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The Eloheem, or Elohim, or Illojim[2] (אֱלֹהִים ʼĕlôhîym) are extraterrestrials expressed in Hebrew as "gods" (in the plural sense).[3] They are said to be a race of beings that were responsible for the origin and evolution of the Human species on Earth.[2]

AppearanceEdit

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The Dead Sea Scrolls, written as early as 408 BCE, contains a passage where the 'elohiym say, "Let us make man in our image, after our likeness." The plural sense of 'elohiym is reinforced with the pronouns "us" and "our" in virtually all Hebrew Bible translations.[4]

Contact by the Eloheem may come in the form of an "angelic" appearance, with or without wings. Contact is usually reported as visions. The expression, "God spoke to me" is a common indicator of 'elohiym intervention.

OriginsEdit

Aldebaran-Sun comparison-en.svg

Image showing scale size of Aldebaran, "the red one", to our sun

Star system

The Illojim (Eloheem) come from the star system, Aldebaran,[2] having an orange giant sun that has moved off from the main sequence and has exhausted its supply of hydrogen in the core. The star has a spectral class of K5 III.[5] In 1993, a satellite signature was detected orbiting Aldebaran. Researchers confirmed in 2015 that the satellite is an exoplanet, which they catalogued as Aldebaran b.[6] This only known planet of Aldebaran is a hot Jupiter exoplanet, about 6.5 times the mass of Jupiter. It orbits at a distance about 45% farther than Earth does from the Sun. The temperature of this planet is likely to be around 1,500 K (1,230 °C; 2,240 °F) because of the radius of its parent star.

Light sensitivity
Aldebaran b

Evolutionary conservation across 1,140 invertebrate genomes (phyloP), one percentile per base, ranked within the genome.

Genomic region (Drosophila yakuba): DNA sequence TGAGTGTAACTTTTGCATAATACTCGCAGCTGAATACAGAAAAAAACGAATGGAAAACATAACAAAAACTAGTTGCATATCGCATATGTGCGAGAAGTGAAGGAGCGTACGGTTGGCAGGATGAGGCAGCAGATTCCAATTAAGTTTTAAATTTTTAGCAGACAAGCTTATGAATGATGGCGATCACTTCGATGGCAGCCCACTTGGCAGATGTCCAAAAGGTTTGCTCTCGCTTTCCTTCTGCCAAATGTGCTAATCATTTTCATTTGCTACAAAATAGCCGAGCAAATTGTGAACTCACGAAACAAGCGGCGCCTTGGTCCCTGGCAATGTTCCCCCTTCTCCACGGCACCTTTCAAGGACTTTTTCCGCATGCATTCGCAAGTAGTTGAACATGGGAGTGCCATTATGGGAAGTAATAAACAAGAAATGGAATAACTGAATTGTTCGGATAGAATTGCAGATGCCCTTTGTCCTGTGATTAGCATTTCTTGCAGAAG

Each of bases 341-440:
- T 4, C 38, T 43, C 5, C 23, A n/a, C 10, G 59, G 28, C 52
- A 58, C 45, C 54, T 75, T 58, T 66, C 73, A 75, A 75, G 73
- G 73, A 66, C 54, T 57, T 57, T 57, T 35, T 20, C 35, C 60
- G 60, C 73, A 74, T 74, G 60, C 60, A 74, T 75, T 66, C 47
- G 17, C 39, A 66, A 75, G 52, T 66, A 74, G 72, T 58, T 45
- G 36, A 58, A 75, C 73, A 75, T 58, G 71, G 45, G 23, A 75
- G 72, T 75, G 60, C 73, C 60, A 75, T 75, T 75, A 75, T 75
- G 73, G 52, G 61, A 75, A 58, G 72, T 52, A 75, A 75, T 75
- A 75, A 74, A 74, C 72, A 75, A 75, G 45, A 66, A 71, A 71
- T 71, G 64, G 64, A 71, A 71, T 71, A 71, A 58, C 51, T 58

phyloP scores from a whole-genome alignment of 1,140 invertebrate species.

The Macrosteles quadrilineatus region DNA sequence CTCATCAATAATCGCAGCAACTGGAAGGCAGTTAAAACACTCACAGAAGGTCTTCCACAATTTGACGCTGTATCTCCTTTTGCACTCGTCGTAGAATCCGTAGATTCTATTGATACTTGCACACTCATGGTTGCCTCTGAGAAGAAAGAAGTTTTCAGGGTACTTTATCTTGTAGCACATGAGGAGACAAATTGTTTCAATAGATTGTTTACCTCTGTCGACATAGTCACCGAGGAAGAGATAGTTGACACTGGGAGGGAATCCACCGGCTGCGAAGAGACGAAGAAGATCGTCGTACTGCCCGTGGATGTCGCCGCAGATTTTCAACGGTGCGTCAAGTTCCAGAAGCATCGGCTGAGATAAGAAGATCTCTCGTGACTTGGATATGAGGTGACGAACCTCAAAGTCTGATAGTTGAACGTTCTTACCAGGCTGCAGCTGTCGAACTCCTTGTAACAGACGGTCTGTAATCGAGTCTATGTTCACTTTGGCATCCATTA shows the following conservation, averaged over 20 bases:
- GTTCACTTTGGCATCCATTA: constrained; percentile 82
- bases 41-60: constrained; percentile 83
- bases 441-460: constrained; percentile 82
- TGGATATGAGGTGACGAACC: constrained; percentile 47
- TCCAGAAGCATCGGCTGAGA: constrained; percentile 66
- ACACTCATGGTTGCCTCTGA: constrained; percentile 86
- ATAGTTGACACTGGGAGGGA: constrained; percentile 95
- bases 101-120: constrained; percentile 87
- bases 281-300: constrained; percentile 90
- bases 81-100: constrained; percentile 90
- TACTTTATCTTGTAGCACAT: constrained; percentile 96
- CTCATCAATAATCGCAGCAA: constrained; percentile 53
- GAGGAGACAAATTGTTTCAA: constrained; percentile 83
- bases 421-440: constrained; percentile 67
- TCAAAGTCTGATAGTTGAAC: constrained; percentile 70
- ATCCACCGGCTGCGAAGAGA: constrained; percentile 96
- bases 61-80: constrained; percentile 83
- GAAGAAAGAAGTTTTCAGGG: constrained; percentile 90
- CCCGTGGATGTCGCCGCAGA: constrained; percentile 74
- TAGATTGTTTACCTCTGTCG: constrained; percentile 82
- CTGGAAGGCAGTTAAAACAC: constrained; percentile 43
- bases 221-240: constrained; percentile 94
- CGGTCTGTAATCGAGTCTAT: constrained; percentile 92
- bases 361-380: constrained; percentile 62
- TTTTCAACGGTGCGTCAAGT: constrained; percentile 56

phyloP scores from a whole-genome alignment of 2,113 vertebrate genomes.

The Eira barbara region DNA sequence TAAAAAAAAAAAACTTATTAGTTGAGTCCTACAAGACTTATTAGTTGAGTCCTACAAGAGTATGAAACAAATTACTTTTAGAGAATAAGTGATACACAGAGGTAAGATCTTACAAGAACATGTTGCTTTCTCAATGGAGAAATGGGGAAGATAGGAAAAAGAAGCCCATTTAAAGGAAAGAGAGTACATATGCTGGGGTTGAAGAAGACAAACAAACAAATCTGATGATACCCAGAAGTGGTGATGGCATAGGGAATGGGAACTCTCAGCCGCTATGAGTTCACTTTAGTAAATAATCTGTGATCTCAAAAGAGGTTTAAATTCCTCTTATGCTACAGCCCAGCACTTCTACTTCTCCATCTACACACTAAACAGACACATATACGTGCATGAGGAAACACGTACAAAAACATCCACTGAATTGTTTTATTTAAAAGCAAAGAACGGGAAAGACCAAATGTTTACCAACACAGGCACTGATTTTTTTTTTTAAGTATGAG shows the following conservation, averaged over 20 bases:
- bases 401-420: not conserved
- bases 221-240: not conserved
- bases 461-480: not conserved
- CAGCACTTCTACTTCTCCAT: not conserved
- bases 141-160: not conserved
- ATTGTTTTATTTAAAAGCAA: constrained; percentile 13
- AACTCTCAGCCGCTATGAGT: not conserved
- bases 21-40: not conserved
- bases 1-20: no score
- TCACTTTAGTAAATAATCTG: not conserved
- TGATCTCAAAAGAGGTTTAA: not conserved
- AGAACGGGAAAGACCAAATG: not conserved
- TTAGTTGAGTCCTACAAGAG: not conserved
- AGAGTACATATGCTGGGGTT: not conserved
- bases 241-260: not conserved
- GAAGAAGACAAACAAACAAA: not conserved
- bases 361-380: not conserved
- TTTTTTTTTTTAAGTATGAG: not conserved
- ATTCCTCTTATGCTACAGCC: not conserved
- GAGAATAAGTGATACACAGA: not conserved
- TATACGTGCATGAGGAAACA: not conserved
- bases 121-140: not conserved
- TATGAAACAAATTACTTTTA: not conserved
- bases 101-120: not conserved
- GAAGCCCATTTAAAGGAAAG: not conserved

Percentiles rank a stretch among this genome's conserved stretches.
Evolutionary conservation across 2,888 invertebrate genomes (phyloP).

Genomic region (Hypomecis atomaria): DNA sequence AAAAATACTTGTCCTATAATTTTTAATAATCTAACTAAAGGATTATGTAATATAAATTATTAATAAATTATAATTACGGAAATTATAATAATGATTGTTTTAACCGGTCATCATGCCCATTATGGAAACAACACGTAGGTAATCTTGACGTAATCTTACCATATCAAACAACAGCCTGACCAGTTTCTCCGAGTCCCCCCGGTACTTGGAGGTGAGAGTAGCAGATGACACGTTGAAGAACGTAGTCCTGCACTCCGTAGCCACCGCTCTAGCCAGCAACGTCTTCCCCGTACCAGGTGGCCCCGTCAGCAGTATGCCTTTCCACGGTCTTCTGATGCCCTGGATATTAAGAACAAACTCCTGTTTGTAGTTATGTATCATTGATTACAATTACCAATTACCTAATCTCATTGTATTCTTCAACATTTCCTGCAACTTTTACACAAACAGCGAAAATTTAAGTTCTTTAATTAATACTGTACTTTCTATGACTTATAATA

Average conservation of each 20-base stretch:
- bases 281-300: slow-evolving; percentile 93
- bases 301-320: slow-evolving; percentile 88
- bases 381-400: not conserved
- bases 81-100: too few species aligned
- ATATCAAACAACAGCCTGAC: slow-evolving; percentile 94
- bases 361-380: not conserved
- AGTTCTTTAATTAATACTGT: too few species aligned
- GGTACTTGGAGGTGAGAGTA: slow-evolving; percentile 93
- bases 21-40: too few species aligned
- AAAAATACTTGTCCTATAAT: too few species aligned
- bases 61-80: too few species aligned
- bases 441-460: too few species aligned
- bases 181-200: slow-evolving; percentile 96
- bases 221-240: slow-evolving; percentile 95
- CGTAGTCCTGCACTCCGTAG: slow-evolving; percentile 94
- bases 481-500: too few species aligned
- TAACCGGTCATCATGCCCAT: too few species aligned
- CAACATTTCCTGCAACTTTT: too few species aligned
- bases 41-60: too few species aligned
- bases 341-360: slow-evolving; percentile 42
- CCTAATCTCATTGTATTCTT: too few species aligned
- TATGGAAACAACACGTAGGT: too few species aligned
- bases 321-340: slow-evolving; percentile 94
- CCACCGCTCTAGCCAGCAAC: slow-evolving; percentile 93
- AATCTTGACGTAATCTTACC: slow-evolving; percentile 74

Artist's conception of Aldebaran b

The evolved conditions of their star system, may likely have promted the Eloheem to vacant the Aldebaran system and colonize other star systems. Even if Aldebaran b is not their homeworld, their mature sun is expanding and cooling at a similar or slightly lower luminosity to its main sequence state. During this maturation, the core will eventually become degenerate around the mass of the sun, or the outer layers will cool sufficiently to become opaque.[7] While the sun's degenerate conditions were still tolerable for life, the Eloheem apparently lived in an opaque environment for quite some time. It is said that they are very sensitive to light, especially on Earth. An observation of irony that was made of the Illojim (Eloheem) was: that they like to project to the humans that they are beings of light, when such conditions, at least on Earth, are insufferable for them.[2] However, this "projection" may not necessarily be out of ill will, rather a lost memory (or feeling) of a world of tolerable light they once had, but a paradise now lost. The type of Earth's irradiated sun, and closeness, may be more of a toxic light than the Eloheem are used to. If one were to compare the motif of ancient Sumerian, Babylonian, and Hebrew text, it would suggest that the "Anunnaki" were of the Eloheem (likely brethern) who settled in the Solar System.

See alsoEdit

  • Anunnaki, breakaway brethern; some left Aldebaran to colonize other star systems.
  • Nordics, possible descendants of the Anunnaki. (characteristics and light sensitivity are very similar amongst these beings).

NotesEdit

  1. The Transcriptions of Lacerta state that the Illojim come from Aldebaran. However, this could be referring to Aldebaran as a colony of the Anunnaki who are represented by the bull of Taurus. The Eloheem may not necessarily have anything to do with Aldebaran if they identify with the Lion of Judah.
  2. 2.0 2.1 2.2 2.3 Transcriptions of Lacerta (1999)
  3. Lexicon, Strong's H430 - 'elohiym
  4. Genesis 1:26
  5. Gray, R. O.; Corbally, C. J.; Garrison, R. F.; McFadden, M. T.; Bubar, E. J.; McGahee, C. E.; O'Donoghue, A. A.; Knox, E. R. (2006). "Contributions to the Nearby Stars (NStars) Project: Spectroscopy of Stars Earlier than M0 within 40 pc-The Southern Sample". The Astronomical Journal. 132: 161. arXiv:astro-ph/0603770 . Bibcode:2006AJ....132..161G
  6. Hatzes, A.P.; et al. (May 15, 2015). "Long-lived, long-period radial velocity variations in Aldebaran: A planetary companion and stellar activity": 18. arXiv:1505.03454Freely accessible. Bibcode:2015yCat..35800031H. doi:10.1051/0004-6361/201425519.
  7. Ryan, Sean G.; Norton, Andrew J. (2010). Stellar Evolution and Nucleosynthesis. Cambridge University Press. p. 125. ISBN 0521133203.

External linksEdit

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